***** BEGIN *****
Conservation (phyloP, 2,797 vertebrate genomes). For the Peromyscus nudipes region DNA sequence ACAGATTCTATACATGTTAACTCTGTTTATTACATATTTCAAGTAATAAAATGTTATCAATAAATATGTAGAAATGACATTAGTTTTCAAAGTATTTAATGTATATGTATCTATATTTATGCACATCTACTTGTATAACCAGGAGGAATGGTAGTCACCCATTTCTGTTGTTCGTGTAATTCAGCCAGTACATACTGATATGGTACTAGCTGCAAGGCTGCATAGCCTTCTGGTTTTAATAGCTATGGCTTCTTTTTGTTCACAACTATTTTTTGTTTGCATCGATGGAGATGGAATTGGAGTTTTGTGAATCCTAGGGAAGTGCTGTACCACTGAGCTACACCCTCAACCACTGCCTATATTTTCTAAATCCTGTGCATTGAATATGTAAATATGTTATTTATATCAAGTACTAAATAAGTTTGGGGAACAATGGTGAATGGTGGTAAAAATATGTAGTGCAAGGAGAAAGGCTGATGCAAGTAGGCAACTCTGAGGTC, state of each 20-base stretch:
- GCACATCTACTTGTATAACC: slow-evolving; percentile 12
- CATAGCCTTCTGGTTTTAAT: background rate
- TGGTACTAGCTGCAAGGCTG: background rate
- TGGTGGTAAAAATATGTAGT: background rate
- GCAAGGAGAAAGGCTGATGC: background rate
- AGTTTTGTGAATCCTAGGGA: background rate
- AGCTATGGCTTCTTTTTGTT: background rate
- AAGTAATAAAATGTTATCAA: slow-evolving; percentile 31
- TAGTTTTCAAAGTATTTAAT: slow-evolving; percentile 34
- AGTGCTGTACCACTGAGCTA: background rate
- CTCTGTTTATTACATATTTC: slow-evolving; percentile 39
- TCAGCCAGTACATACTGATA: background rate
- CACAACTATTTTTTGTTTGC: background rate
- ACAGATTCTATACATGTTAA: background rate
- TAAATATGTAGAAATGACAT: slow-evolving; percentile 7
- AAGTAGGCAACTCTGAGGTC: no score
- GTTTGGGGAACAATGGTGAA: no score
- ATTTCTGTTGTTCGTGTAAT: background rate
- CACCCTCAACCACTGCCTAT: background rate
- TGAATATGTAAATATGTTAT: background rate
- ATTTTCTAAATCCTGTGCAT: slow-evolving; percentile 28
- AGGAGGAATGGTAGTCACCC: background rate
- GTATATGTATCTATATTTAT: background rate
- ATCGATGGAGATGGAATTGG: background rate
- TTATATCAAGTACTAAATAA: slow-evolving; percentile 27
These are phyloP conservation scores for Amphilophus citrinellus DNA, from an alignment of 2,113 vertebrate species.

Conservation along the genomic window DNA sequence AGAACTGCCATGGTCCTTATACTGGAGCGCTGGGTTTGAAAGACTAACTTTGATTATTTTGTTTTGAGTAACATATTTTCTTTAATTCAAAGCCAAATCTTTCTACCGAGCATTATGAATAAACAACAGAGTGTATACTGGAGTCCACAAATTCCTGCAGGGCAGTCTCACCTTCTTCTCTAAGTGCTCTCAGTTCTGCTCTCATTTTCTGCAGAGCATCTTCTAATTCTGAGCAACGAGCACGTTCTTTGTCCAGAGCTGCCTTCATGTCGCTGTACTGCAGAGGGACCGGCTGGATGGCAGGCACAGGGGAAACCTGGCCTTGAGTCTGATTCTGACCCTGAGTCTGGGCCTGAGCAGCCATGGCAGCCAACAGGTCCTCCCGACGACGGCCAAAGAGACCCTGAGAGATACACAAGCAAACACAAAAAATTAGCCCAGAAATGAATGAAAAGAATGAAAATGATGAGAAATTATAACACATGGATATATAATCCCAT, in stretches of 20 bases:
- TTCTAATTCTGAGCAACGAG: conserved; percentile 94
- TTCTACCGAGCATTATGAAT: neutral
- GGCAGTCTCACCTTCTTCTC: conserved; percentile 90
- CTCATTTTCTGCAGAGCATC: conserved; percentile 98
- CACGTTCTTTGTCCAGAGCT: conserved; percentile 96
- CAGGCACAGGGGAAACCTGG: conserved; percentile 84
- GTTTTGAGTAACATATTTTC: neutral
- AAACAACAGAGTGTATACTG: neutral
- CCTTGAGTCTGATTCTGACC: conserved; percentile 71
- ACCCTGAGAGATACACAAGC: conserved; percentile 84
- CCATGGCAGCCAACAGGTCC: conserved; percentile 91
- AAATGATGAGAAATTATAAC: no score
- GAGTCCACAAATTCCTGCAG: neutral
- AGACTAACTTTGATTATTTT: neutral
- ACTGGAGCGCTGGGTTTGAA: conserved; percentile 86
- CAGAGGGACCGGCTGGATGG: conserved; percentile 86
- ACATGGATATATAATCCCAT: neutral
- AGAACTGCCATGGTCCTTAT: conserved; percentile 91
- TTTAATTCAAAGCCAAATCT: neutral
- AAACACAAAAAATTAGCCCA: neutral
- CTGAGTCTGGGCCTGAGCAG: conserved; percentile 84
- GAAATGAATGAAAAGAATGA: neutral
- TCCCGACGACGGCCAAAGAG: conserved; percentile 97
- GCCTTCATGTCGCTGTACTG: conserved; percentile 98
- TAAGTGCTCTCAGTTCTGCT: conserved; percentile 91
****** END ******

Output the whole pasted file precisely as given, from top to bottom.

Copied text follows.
Conservation (phyloP, 2,797 vertebrate genomes). For the Peromyscus nudipes region DNA sequence ACAGATTCTATACATGTTAACTCTGTTTATTACATATTTCAAGTAATAAAATGTTATCAATAAATATGTAGAAATGACATTAGTTTTCAAAGTATTTAATGTATATGTATCTATATTTATGCACATCTACTTGTATAACCAGGAGGAATGGTAGTCACCCATTTCTGTTGTTCGTGTAATTCAGCCAGTACATACTGATATGGTACTAGCTGCAAGGCTGCATAGCCTTCTGGTTTTAATAGCTATGGCTTCTTTTTGTTCACAACTATTTTTTGTTTGCATCGATGGAGATGGAATTGGAGTTTTGTGAATCCTAGGGAAGTGCTGTACCACTGAGCTACACCCTCAACCACTGCCTATATTTTCTAAATCCTGTGCATTGAATATGTAAATATGTTATTTATATCAAGTACTAAATAAGTTTGGGGAACAATGGTGAATGGTGGTAAAAATATGTAGTGCAAGGAGAAAGGCTGATGCAAGTAGGCAACTCTGAGGTC, state of each 20-base stretch:
- GCACATCTACTTGTATAACC: slow-evolving; percentile 12
- CATAGCCTTCTGGTTTTAAT: background rate
- TGGTACTAGCTGCAAGGCTG: background rate
- TGGTGGTAAAAATATGTAGT: background rate
- GCAAGGAGAAAGGCTGATGC: background rate
- AGTTTTGTGAATCCTAGGGA: background rate
- AGCTATGGCTTCTTTTTGTT: background rate
- AAGTAATAAAATGTTATCAA: slow-evolving; percentile 31
- TAGTTTTCAAAGTATTTAAT: slow-evolving; percentile 34
- AGTGCTGTACCACTGAGCTA: background rate
- CTCTGTTTATTACATATTTC: slow-evolving; percentile 39
- TCAGCCAGTACATACTGATA: background rate
- CACAACTATTTTTTGTTTGC: background rate
- ACAGATTCTATACATGTTAA: background rate
- TAAATATGTAGAAATGACAT: slow-evolving; percentile 7
- AAGTAGGCAACTCTGAGGTC: no score
- GTTTGGGGAACAATGGTGAA: no score
- ATTTCTGTTGTTCGTGTAAT: background rate
- CACCCTCAACCACTGCCTAT: background rate
- TGAATATGTAAATATGTTAT: background rate
- ATTTTCTAAATCCTGTGCAT: slow-evolving; percentile 28
- AGGAGGAATGGTAGTCACCC: background rate
- GTATATGTATCTATATTTAT: background rate
- ATCGATGGAGATGGAATTGG: background rate
- TTATATCAAGTACTAAATAA: slow-evolving; percentile 27
These are phyloP conservation scores for Amphilophus citrinellus DNA, from an alignment of 2,113 vertebrate species.

Conservation along the genomic window DNA sequence AGAACTGCCATGGTCCTTATACTGGAGCGCTGGGTTTGAAAGACTAACTTTGATTATTTTGTTTTGAGTAACATATTTTCTTTAATTCAAAGCCAAATCTTTCTACCGAGCATTATGAATAAACAACAGAGTGTATACTGGAGTCCACAAATTCCTGCAGGGCAGTCTCACCTTCTTCTCTAAGTGCTCTCAGTTCTGCTCTCATTTTCTGCAGAGCATCTTCTAATTCTGAGCAACGAGCACGTTCTTTGTCCAGAGCTGCCTTCATGTCGCTGTACTGCAGAGGGACCGGCTGGATGGCAGGCACAGGGGAAACCTGGCCTTGAGTCTGATTCTGACCCTGAGTCTGGGCCTGAGCAGCCATGGCAGCCAACAGGTCCTCCCGACGACGGCCAAAGAGACCCTGAGAGATACACAAGCAAACACAAAAAATTAGCCCAGAAATGAATGAAAAGAATGAAAATGATGAGAAATTATAACACATGGATATATAATCCCAT, in stretches of 20 bases:
- TTCTAATTCTGAGCAACGAG: conserved; percentile 94
- TTCTACCGAGCATTATGAAT: neutral
- GGCAGTCTCACCTTCTTCTC: conserved; percentile 90
- CTCATTTTCTGCAGAGCATC: conserved; percentile 98
- CACGTTCTTTGTCCAGAGCT: conserved; percentile 96
- CAGGCACAGGGGAAACCTGG: conserved; percentile 84
- GTTTTGAGTAACATATTTTC: neutral
- AAACAACAGAGTGTATACTG: neutral
- CCTTGAGTCTGATTCTGACC: conserved; percentile 71
- ACCCTGAGAGATACACAAGC: conserved; percentile 84
- CCATGGCAGCCAACAGGTCC: conserved; percentile 91
- AAATGATGAGAAATTATAAC: no score
- GAGTCCACAAATTCCTGCAG: neutral
- AGACTAACTTTGATTATTTT: neutral
- ACTGGAGCGCTGGGTTTGAA: conserved; percentile 86
- CAGAGGGACCGGCTGGATGG: conserved; percentile 86
- ACATGGATATATAATCCCAT: neutral
- AGAACTGCCATGGTCCTTAT: conserved; percentile 91
- TTTAATTCAAAGCCAAATCT: neutral
- AAACACAAAAAATTAGCCCA: neutral
- CTGAGTCTGGGCCTGAGCAG: conserved; percentile 84
- GAAATGAATGAAAAGAATGA: neutral
- TCCCGACGACGGCCAAAGAG: conserved; percentile 97
- GCCTTCATGTCGCTGTACTG: conserved; percentile 98
- TAAGTGCTCTCAGTTCTGCT: conserved; percentile 91